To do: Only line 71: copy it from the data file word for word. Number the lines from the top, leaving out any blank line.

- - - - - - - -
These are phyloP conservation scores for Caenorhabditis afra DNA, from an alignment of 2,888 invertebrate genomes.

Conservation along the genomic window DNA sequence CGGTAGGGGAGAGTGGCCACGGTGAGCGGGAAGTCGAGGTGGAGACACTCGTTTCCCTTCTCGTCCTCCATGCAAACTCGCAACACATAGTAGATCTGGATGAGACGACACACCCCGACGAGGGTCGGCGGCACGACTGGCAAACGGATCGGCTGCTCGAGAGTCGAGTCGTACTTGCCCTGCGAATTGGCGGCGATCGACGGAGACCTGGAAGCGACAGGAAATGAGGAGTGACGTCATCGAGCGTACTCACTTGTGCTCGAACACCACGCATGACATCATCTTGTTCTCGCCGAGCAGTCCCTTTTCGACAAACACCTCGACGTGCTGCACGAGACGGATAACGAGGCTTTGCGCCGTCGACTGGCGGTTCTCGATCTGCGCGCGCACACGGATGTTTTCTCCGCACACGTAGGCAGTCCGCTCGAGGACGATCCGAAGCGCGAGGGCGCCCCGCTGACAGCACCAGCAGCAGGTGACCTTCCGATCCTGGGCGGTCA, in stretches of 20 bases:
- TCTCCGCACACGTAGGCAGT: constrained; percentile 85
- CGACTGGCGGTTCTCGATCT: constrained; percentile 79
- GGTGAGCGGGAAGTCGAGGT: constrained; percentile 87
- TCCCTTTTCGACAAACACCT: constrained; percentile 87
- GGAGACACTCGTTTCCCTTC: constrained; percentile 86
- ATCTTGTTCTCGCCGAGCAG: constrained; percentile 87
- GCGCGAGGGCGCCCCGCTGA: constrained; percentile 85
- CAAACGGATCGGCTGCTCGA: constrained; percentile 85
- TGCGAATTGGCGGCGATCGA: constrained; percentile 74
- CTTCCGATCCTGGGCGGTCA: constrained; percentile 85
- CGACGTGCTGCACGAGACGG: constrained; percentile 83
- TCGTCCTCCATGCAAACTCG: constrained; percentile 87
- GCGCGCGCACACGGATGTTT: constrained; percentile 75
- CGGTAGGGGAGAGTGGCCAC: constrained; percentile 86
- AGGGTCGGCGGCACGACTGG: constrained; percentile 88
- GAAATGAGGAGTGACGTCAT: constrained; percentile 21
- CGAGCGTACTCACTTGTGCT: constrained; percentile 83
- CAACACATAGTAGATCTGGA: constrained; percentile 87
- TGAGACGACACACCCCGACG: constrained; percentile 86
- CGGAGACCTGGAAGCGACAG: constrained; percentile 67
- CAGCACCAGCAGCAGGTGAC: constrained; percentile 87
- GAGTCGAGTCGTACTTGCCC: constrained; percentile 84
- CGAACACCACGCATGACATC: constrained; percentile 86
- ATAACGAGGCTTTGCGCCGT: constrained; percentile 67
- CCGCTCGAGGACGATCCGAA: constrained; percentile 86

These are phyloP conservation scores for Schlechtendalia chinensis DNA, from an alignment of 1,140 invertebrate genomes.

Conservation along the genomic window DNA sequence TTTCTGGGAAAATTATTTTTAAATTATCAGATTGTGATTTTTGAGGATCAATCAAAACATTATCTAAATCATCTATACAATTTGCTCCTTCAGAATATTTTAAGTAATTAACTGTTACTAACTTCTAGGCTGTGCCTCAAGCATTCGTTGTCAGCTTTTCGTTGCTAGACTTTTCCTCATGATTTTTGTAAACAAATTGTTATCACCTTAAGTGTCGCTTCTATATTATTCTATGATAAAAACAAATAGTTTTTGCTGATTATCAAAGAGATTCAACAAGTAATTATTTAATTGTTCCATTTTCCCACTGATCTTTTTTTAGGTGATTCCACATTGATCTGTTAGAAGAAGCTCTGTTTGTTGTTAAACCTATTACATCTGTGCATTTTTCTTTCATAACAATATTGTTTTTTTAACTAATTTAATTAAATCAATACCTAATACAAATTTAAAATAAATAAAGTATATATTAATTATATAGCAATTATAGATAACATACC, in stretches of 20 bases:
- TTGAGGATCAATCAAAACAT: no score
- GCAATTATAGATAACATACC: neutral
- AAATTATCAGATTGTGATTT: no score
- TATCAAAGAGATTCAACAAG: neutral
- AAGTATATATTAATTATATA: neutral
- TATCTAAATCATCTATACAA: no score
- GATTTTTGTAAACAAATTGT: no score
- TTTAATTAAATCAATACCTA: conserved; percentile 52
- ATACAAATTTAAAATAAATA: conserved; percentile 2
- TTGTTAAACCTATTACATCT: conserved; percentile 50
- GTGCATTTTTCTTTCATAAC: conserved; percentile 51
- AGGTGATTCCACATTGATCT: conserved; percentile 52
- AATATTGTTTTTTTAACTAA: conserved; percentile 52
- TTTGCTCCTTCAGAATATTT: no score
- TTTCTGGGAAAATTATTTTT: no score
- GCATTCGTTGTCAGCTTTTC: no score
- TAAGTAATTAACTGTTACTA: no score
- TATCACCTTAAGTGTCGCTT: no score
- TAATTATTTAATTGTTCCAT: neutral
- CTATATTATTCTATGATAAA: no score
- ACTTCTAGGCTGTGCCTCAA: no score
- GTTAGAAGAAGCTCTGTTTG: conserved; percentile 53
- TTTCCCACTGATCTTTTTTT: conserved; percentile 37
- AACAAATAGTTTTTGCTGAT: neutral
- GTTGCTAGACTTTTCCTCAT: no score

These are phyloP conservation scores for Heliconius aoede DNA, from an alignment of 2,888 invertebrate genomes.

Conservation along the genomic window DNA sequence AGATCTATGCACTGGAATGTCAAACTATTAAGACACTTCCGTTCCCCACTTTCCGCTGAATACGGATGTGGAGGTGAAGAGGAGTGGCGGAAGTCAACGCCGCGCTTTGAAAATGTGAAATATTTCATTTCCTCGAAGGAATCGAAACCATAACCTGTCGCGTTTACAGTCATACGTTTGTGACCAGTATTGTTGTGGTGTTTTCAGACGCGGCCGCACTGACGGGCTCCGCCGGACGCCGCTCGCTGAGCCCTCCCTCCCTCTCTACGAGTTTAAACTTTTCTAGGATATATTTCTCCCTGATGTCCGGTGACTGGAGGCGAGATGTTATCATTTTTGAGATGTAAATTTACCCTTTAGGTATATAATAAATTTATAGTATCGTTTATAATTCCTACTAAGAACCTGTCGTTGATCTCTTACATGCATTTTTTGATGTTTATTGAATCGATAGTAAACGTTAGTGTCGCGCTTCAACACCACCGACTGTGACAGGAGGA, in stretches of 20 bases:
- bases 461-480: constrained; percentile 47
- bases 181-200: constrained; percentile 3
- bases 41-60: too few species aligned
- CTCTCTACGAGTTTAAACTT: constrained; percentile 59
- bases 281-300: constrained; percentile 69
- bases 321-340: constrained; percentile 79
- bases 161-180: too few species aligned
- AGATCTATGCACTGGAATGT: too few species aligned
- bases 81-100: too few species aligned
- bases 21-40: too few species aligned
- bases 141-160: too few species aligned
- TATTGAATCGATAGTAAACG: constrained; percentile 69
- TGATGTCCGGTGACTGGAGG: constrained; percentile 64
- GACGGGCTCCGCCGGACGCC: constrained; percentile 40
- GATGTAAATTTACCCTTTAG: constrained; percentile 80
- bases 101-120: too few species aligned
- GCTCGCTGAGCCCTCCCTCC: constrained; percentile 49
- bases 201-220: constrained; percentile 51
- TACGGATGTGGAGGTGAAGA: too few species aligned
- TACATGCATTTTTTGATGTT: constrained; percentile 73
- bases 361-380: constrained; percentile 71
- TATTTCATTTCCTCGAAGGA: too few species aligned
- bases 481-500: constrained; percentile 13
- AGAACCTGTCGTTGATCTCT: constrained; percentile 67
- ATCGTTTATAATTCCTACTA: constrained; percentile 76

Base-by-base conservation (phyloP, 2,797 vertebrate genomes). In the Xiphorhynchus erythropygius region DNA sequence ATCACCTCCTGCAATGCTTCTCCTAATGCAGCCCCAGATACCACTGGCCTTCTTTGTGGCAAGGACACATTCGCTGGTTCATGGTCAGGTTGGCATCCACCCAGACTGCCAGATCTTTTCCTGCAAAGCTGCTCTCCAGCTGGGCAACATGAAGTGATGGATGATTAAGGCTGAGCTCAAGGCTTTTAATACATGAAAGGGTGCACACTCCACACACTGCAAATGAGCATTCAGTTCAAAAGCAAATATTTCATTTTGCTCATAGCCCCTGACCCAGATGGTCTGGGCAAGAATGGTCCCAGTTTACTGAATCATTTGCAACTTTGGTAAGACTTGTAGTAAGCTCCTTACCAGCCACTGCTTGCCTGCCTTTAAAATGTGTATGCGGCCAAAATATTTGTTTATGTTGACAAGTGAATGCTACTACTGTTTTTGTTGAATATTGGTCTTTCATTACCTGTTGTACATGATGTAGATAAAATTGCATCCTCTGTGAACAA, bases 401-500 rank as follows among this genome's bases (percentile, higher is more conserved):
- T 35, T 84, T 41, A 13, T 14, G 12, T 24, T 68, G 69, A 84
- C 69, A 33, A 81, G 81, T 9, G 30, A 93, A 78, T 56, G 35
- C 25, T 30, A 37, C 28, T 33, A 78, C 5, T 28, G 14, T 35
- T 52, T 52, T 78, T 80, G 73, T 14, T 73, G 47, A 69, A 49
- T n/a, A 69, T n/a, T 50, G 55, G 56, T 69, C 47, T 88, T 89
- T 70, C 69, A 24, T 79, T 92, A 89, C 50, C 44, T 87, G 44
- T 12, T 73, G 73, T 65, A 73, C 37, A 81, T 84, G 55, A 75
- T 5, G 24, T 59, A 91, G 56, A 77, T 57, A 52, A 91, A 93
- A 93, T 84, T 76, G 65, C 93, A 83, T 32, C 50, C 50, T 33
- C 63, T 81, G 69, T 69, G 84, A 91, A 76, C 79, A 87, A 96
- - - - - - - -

- GATGTAAATTTACCCTTTAG: constrained; percentile 80